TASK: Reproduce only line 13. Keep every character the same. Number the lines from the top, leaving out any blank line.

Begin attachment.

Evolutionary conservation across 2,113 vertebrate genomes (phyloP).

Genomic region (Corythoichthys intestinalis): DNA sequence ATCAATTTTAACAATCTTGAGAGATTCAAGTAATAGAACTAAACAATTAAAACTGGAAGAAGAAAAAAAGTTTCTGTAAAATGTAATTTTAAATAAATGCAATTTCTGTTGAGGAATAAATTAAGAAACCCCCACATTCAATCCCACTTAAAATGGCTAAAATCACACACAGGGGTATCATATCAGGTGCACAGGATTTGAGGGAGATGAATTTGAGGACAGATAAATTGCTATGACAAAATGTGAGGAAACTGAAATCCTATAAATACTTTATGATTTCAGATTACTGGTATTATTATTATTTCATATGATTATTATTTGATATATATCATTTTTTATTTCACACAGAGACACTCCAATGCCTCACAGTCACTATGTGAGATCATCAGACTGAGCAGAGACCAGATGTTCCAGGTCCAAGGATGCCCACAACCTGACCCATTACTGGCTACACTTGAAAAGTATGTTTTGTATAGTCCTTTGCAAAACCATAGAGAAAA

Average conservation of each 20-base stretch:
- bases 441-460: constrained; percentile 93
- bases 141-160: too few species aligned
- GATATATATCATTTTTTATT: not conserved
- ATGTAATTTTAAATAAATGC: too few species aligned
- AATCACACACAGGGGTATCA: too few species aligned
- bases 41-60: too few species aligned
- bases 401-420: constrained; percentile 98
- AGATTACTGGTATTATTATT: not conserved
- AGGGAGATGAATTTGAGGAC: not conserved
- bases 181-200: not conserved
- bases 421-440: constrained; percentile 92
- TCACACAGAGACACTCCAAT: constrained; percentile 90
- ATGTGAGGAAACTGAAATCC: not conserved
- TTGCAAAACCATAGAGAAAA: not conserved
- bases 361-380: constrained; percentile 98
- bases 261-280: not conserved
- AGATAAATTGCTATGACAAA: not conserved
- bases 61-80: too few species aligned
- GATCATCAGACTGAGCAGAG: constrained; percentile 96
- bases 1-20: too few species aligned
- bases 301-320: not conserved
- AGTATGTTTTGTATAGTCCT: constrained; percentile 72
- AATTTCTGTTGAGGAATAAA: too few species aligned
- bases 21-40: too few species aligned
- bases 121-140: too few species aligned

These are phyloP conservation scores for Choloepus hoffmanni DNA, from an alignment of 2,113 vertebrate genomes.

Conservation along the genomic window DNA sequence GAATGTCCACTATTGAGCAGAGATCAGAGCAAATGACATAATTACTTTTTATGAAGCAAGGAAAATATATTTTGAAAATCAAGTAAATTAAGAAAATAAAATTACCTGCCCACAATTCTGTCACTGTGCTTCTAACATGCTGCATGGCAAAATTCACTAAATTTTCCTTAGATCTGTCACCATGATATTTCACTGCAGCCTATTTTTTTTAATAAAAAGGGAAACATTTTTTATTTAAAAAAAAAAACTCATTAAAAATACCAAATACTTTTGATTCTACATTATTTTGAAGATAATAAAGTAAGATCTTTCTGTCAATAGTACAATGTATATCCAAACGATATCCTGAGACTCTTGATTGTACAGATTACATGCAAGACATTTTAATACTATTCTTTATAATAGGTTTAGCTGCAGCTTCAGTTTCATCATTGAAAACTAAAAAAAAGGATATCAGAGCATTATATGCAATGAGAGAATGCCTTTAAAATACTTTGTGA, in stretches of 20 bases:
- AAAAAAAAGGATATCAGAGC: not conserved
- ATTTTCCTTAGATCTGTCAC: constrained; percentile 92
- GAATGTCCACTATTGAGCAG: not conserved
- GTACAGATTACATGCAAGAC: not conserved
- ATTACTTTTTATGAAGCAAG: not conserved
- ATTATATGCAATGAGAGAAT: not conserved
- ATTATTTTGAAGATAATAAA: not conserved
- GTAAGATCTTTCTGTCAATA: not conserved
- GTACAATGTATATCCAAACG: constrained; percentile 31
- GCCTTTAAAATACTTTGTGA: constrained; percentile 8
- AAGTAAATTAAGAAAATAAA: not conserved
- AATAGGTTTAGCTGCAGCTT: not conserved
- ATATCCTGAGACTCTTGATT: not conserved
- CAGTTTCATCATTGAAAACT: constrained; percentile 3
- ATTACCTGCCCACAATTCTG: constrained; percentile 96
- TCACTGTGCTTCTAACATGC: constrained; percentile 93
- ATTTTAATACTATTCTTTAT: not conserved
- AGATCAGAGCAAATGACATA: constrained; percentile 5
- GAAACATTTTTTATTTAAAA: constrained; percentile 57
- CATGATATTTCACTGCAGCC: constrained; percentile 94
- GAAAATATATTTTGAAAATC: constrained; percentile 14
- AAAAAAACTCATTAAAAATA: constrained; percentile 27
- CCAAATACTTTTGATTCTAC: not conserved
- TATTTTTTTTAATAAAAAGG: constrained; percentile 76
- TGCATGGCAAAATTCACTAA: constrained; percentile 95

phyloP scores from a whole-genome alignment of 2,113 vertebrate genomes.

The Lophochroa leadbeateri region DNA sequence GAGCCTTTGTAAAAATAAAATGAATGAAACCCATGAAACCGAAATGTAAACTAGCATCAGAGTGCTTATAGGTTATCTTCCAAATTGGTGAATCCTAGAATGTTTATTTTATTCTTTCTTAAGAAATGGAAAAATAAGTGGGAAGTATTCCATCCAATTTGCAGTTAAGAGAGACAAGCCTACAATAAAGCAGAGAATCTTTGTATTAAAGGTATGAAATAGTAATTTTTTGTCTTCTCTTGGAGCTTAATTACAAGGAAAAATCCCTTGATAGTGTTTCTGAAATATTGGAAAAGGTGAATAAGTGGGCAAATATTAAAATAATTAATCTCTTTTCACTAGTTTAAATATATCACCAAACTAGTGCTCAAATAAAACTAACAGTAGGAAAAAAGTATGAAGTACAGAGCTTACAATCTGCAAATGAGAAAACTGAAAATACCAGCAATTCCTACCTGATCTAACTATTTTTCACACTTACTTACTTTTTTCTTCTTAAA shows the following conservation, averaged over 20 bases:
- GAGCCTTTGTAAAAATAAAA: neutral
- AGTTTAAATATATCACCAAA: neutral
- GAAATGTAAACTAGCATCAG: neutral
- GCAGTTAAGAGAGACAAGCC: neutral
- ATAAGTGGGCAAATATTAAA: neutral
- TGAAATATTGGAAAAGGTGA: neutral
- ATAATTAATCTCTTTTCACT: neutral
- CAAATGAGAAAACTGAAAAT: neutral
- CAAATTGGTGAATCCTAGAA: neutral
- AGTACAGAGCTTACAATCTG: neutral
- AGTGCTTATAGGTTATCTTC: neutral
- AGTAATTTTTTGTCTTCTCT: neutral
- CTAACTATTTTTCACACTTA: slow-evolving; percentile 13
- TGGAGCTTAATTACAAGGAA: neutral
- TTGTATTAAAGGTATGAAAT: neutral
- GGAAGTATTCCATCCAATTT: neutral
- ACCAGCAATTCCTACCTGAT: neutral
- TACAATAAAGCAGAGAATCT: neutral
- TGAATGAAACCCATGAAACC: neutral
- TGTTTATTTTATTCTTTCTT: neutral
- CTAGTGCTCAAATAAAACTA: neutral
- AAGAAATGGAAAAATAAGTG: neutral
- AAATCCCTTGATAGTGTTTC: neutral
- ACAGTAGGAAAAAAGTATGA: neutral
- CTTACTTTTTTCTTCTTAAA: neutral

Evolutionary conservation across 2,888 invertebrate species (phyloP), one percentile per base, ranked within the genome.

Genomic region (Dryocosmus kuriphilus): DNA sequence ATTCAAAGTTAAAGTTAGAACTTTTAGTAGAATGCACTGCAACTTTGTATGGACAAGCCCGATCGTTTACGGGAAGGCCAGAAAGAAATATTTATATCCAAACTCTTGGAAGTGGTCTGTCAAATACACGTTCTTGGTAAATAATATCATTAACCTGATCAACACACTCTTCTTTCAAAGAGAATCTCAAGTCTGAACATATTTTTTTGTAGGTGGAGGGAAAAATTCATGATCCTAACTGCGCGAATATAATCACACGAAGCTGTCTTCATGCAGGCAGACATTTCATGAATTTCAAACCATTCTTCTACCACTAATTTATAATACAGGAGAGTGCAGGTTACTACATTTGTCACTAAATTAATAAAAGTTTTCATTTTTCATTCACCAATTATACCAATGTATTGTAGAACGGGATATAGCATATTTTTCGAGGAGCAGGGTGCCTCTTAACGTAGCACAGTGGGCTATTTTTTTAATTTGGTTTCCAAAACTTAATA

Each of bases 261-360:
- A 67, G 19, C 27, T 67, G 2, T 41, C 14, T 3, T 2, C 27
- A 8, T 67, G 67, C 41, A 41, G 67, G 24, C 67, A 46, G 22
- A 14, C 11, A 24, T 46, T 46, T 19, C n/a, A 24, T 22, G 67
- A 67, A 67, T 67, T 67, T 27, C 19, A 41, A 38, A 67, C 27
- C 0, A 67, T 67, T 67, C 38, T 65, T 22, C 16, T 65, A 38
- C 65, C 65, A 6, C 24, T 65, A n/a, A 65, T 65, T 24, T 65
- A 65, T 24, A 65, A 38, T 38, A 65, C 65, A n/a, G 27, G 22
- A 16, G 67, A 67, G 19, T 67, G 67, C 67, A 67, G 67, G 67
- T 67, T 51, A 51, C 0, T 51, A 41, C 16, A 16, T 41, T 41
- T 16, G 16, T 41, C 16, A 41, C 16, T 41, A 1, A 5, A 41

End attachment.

- bases 181-200: not conserved